26 July 2010
Archbishop Emeritus Desmond Tutu has praised South Africans for their contribution to the world.
“We surprised ourselves in how we accomplished the World Cup with panache,” Tutu said during a press briefing today at the Cape Town’s St George Cathedral last week, where he announced that he intends to retire from public engagements when he turns 79 on 7 October 2010.
“We really are amazing. Apart from welcoming the world as we did and being able to be so efficient, despite and what many could say, because of our history which has made us reach out to others, that has left them breathless, and I think the world needs that,” he said.
“If we were a film, we would be shooting for an Oscar,” said Tutu, whose only hope before he dies is to see South Africa become a “winning country”.
“I long so much that we will become the country we have it in ourselves to become, a caring, not hugely successful, but one in which every South African feels they matter,” he said. “I would go to my grave lightly if we become a country that is caring, compassionate, gentle, sharing.”
One of the ‘best day’s ever’
Tutu said he would remember the day he had introduced former president Nelson Mandela as the South Africa’s newly elected president as one of his best day’s ever. About that day, Tutu said: “I said, God, if I die now I really don’t mind.”
He said while former president Thabo Mbeki would be remembered for his involvement in peacemaking in Africa, there were hopeful developments in President Jacob Zuma’s administration in the battle to tackle HIV/Aids.
Turning to his health, he said that though he still had prostate cancer it was at a mild stage. “I am as fine as one could hope to be. I don’t propose to climb Table Mountain, but I’m not likely to keel over,” he joked.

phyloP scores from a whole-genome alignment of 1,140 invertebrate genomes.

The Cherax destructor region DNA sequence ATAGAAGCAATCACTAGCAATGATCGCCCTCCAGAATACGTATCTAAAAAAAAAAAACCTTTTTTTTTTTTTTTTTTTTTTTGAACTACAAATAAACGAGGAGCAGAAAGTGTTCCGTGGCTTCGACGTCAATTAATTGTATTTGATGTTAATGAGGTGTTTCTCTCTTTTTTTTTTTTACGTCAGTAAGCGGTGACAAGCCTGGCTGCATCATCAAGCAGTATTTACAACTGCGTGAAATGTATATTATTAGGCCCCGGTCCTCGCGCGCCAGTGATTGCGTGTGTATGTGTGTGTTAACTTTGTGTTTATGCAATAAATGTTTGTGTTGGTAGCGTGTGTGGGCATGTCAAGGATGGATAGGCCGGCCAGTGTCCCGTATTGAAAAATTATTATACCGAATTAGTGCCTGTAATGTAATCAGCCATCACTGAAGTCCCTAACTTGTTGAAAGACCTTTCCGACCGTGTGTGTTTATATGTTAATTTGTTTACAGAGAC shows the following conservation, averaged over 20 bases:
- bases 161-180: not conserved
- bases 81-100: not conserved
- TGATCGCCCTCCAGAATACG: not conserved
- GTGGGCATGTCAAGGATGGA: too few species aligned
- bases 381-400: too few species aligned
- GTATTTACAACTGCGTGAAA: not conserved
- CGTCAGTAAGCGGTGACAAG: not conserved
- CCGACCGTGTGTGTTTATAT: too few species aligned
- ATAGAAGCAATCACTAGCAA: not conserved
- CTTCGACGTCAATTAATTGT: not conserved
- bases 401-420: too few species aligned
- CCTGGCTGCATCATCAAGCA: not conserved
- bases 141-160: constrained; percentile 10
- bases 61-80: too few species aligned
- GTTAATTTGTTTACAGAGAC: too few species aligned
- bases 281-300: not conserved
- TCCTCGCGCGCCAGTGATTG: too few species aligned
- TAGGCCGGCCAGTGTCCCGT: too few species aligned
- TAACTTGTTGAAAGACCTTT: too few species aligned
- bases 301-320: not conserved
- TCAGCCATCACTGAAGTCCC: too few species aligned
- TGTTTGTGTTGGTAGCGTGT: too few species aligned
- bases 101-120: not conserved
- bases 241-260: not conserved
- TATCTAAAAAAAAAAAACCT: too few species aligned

He said his only “little panic” was that he once wanted to be a physician, and added that he always wanted to know what it was like to be taller.
Quiet reflection, family, reading
Tutu, who retired in 1996 as Archbishop of Cape Town, said he would devote his time to quiet reflection, his family and reading.
He said the time had now come for him to slow down, sip rooibos tea with his wife in the afternoon, watch cricket, and travel to visit his children and grandchildren rather than to attend conferences and conventions and be at university campuses.
“On the whole, I will shut up, but sometimes I might not be able to resist, so bye bye,” he quipped.
He emphasised that he would honour all existing appointments but would not add any new engagements to his schedule. He would limit his time to one day a week in the office until the office wound down in February 2011.
Still an ‘Elder’
While continuing with his involvement with the Elders and Nobel Laureate Group and with his support of the Desmond Tutu Peace Centre, he would step down from his positions as Chancellor of the University of the Western Cape and as a representative on the UN’s advisory committee on the prevention of genocide.
“I think I’ve done as much as I can, and I really do need time for other things that I have wanted to do. I really want a little more quiet,” said Tutu, adding that there were “superb” people that could take over the advocacy work he had been doing.